To the surprise of anyone who has been with me in Maine, my first photo is of my favorite lighthouse, Pemaquid Point Light and its famous puddle reflection. Many people have asked if that puddle is real and did I Photoshop a reflection in it. I can state unequivocally that the puddle is there year round (or at least over the course of my 15+ visits). The puddle may be bigger or smaller on each visit depending on the weather. The better question to ask is "Was the wind blowing?" That question is easily answered in that, if there is any decent wind, there will be no reflection. Our group visited the puddle in the late afternoon and the wind was pretty steady. While we got some reflections, the ripples made it barely recognizable. Fortunately, we visited Pemaquid on our last day at sunrise. After shooting from the front and the other side, some of us revisited the puddle, even though the wind was blowing. With a little patience, the wind died off periodically in order to get some still reflection shots.

Waiting for Dawn - Mount Rainier National Park, Washington

Mount Rainier and Reflection Lake, Mount Rainier National Park, Washington

Many photographers stumble out of bed well before dawn to shoot sunrises during the time known as the "golden hour". This time is typically when the sun peeks above the horizon each morning and casts a very soft light that takes on wonderful colors of red, orange, yellow and sometimes purple( and the colors change very rapidly). The length of an hour is not literal. It can last shorter or longer depending on the season, latitude and the sun's altitude. Sunset also has "golden hours".

It is clear from this photo of Mount Rainier that is was not taken during the "golden hour". This was taken before sunrise during, you guessed it, the "blue hour". The blue hour actually occurs during the twilight, when the red light of the sun passes into space and the blue light is scattered into the Earth's atmosphere. It is a great time to take photos, but it requires photographers to get to locations even earlier than sunrise, many times a good hour before. 

Sunlit - Stone Mill, Lawrence, Massachusetts

A couple of weeks ago, I had the opportunity to join fellow photographers and friends Bob Lussier and Steven Perlmutter on their Light Painting Workshop at Stone Mill. I posted a photo of an Urbex subject early this week and, while this is not quite the abandoned property that defines Urbex, it is still a slice of history of days long past. Bob was kind enough to take Mark Garbowski and me to the mill before the tour, and we were able to get some images during the daylight hours.

The mill was built in 1846 and was one of oldest mill buildings in Lawrence, and one of the only mills built out of stone. Over the years the mill was a small cog in the Industrial Revolution, manufacturing locomotives and fire engines. The mill was purchased in 1981 by a local family, and today some of the floors are used for commercial businesses. There are still some abandoned floors like the one pictured here. Even though it wasn't very sunny, the light coming through some of the windows without the decayed shades was enough to attract my attention.

Badlands Ruggedness - Badlands National Park, South Dakota

It is often hard to explain the landscape of the Badlands. I had seen photos of it over the years, but it wasn't until I set foot in this national park that I truly saw it. The diversity of rock formations range from jagged peaks to erosion-carved rock. The park has one main road that runs 31 miles from end-to-end. Every curve in the road brings you to a different type of scene. The road follows  a portion of the famed 100-mile "Wall" that acts as the spine of the park. If you were driving along Interstate 90 in South Dakota, you drive somewhat parallel to the Wall, but you would never know it because the landscape is relatively flat. I am sure many don't realize that if they headed south, they would be seeing a landscape that they might think was on another planet.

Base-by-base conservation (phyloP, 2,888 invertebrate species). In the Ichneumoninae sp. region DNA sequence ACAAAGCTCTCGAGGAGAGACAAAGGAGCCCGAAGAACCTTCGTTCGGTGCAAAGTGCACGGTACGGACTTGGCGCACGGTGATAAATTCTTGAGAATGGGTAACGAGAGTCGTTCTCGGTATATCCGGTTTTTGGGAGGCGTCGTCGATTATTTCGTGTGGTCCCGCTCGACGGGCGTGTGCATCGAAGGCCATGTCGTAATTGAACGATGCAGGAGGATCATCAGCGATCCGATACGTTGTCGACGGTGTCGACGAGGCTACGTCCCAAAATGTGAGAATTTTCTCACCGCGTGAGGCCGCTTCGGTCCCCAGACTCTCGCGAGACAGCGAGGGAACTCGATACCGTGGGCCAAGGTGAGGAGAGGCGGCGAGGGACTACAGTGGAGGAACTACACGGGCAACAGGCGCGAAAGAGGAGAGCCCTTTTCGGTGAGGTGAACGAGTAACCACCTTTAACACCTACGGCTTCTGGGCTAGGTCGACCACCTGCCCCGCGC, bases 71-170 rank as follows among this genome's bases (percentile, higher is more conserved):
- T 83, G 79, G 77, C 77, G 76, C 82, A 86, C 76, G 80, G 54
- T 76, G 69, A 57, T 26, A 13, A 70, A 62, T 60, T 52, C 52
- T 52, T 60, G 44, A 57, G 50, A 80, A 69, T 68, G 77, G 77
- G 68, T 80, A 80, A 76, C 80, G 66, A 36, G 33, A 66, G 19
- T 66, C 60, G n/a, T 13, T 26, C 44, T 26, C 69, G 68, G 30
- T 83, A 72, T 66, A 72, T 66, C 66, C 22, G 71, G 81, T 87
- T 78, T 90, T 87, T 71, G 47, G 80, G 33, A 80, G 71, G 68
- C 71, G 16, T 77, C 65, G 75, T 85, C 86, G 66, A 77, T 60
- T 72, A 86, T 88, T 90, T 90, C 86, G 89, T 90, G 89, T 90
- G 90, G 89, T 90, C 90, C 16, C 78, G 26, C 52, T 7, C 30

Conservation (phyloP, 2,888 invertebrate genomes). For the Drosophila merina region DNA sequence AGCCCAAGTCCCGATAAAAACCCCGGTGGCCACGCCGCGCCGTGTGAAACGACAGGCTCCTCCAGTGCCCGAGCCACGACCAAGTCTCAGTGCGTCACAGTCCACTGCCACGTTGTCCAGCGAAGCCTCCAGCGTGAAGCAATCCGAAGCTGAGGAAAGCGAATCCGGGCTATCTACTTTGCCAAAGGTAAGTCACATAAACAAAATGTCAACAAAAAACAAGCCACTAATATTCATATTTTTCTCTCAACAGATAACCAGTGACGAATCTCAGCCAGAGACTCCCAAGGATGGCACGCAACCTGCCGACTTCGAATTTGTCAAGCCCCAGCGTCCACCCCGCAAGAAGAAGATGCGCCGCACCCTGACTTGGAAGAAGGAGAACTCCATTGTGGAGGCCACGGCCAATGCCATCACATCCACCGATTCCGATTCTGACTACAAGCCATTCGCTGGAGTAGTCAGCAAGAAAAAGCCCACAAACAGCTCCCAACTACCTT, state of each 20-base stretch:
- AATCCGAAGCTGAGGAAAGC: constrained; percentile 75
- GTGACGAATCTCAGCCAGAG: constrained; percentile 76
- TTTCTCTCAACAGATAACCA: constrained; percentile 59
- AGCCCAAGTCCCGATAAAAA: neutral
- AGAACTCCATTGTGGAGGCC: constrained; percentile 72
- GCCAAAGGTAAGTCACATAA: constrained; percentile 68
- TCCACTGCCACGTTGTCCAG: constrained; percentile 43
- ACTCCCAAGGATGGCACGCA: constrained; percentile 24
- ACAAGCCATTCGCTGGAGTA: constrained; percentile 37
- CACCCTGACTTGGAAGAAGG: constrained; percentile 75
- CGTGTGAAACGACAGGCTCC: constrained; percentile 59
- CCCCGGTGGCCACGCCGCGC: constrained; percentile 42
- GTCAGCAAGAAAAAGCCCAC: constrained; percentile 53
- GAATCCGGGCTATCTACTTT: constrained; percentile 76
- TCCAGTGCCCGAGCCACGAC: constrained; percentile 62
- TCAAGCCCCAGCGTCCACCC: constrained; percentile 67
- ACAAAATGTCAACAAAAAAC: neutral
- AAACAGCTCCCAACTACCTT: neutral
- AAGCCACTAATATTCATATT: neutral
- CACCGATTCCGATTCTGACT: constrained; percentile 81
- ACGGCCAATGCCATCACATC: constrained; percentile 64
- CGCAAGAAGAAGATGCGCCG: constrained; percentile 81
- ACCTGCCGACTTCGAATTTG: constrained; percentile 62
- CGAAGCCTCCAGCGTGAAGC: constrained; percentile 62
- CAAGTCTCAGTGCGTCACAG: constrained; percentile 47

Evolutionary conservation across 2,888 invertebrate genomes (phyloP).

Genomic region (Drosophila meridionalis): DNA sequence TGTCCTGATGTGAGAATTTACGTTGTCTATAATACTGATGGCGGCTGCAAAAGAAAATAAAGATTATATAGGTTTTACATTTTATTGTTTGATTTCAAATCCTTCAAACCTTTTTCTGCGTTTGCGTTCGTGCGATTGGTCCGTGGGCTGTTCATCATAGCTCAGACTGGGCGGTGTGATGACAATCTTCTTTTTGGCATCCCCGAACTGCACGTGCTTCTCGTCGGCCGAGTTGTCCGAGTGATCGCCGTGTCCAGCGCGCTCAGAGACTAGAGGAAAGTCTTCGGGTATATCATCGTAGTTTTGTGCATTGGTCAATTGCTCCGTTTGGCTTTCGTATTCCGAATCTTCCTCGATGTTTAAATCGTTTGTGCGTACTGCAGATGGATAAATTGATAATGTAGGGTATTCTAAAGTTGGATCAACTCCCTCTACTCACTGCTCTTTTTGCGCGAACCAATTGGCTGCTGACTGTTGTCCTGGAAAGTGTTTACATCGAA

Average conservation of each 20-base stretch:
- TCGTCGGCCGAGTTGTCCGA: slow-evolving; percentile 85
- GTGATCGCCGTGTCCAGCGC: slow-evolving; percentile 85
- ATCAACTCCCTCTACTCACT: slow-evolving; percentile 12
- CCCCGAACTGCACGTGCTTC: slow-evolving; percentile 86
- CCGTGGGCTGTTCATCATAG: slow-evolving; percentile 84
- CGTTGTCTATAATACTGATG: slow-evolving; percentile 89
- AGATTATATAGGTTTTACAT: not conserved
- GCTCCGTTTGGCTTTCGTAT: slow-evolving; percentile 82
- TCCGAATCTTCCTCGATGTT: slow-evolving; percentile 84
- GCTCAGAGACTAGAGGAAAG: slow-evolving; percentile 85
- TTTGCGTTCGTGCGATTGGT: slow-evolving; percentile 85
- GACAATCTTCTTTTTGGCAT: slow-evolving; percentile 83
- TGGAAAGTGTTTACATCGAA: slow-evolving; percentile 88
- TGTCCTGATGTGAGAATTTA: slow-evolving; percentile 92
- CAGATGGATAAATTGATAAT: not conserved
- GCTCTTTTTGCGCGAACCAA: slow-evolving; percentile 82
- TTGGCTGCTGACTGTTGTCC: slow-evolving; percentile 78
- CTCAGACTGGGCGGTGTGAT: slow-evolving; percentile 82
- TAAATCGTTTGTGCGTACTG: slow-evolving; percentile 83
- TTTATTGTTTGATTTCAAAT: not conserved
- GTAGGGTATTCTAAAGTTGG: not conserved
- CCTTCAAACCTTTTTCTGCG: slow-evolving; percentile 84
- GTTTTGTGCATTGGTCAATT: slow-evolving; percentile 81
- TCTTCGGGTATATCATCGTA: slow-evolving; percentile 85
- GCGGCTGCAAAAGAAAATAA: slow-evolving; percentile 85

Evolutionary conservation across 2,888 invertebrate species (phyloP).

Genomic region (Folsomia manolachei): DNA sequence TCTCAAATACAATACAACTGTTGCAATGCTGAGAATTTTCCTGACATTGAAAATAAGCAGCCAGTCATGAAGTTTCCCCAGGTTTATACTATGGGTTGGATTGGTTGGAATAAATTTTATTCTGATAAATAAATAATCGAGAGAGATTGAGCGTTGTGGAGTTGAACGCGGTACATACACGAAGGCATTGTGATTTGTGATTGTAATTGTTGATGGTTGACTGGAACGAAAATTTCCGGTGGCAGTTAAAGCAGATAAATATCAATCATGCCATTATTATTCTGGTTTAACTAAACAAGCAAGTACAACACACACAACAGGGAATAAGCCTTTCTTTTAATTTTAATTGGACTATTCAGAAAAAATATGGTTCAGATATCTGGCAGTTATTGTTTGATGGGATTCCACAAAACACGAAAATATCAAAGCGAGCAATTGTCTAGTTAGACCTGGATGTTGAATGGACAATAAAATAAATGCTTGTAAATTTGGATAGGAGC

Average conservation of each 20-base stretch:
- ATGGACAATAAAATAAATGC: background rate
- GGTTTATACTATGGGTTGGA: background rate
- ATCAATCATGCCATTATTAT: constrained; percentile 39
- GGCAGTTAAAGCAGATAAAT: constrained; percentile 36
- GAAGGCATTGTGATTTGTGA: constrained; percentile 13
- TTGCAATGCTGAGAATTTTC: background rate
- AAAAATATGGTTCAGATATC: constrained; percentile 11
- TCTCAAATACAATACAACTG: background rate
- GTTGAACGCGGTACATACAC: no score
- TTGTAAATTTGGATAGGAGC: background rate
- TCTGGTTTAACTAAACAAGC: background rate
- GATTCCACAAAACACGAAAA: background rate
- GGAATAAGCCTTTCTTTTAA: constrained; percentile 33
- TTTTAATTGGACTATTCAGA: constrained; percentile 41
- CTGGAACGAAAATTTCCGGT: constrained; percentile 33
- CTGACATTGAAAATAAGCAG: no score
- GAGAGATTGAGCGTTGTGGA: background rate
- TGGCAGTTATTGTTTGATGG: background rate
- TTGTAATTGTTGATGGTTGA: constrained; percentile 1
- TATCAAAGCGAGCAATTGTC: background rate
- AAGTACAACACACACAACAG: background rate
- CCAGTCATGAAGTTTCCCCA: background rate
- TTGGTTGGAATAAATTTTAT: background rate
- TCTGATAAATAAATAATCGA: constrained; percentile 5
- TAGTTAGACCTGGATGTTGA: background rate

Silk Tags - Lonaconing Silk Mill, Lonaconing, Maryland

And now for something completely different. Some of you may recognize that line from the British television show Monty Python's Flying Circus. It was one of my favorite shows and I can still remember many of the lines and skits. I think I have a two-volume book with every script of the show. They used this catch phrase to transition to something that was outrageously different.

My transition is not as outrageous as the show, but many of you know my work as a nature photographer that focuses on documenting my travels. I often try new things and, over the years, I have found a love for Urbex (urban exploration) Photography. Simply defined, Urbex is the exploration of man-made structures, mainly (in my case) abandoned buildings that once housed the unusual. I don't regularly post these photos, but I should, as I really enjoy taking them. They are not everyone's cup of tea, but I like the history of the places that I explore, and try to document what urban decay has done to once thriving places.

This photo of tags in Lonaconing Silk Mill is an example. The silk mill closed in 1957 and was the last operating mill of its kind in the United States. The years have not been kind to the mill, but much of the interior is unchanged from the day it closed it's doors. The owner of the mill is trying to raise funds to repair it and allows photographers access to shoot it.

Fall Splendor - Jordon Pond, Acadia National Park, Maine

Jeff Clow's Lighthouse and Lobster tour ended up with a post-tour excursion to Acadia National Park. One of the few national parks on the east coast and the only one in New England, the beauty of this rugged place attracts many visitors from far and wide. No matter how many times I visit, I always seem to come home with thousands of photos that seem different from the trips that have come before. That is not unusual, as the weather and lighting dramatically changes what landscape photographers capture on digital film.

We had lots of long days in the past week. Out of the hotel by 4:30am and not returning to 8:00pm or later. That, along with being a co-host for the tour, meant that I barely had time to look at my photos, let alone edit them. As a result, I present to you an image that I shot on last October's tour of the Bubbles with their foliage colored trees from the far end of Jordan Pond.